Wrinkly, faulty geology uncovered on the moon
Analysing SMART-1 pictures
High resolution images sent back by ESA's SMART-1 lunar probe are helping scientists piece together the geological and volcanic history of the Moon.
SMART-1 AMIE image mosaic of the edge of Mare Humorum.
The pictures, combined with data from the US's Clementine mission, have revealed small-scale geological features on the lunar surface that have gone undetected until now.
The data has uncovered a history of volcanic flooding of many of the mid-sized craters in and around the lunar basins.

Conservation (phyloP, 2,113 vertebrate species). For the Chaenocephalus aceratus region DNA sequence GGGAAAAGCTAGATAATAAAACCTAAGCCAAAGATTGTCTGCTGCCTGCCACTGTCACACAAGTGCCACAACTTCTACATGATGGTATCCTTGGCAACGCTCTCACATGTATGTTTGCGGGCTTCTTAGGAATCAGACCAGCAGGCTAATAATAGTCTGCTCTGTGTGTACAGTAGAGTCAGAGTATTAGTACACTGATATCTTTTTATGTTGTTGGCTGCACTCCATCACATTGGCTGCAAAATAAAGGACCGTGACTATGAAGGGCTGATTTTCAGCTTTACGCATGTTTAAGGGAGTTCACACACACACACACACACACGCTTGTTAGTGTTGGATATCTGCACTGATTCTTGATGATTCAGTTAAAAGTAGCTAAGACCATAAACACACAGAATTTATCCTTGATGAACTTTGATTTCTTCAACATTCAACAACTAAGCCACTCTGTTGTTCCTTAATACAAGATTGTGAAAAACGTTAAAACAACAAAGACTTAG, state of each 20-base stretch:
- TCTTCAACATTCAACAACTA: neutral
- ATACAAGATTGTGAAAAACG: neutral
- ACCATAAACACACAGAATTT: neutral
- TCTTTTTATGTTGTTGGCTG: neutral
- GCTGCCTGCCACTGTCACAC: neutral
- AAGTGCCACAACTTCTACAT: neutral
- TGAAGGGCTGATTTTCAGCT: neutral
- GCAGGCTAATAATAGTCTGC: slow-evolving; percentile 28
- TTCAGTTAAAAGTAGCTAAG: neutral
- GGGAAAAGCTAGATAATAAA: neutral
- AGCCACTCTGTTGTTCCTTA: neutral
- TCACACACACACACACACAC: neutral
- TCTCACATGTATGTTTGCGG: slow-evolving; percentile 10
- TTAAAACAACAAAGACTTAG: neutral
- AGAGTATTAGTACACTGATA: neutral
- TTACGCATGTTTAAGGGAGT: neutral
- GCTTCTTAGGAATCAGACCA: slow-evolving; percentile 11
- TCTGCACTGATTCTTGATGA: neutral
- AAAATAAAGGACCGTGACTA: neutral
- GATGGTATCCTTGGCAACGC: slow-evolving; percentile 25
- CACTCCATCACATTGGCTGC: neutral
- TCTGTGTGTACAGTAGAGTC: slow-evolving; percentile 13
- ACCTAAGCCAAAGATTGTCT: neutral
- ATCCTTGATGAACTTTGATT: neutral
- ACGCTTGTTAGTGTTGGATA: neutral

For the first time, strike-slip faults have been observed with SMART-1 in the Humorum basin (pictured). A strike-slip fault is a vertical rupture, one side of which slides past the other. The San Andreas fault, for instance, is a strike-slip fault.
In the Procellarum basin, meanwhile, the images have revealed wrinkle ridges that seem to have been casued by thermal and mechanical deformation, a result of volcanic activity.
More pictures are available here. ®
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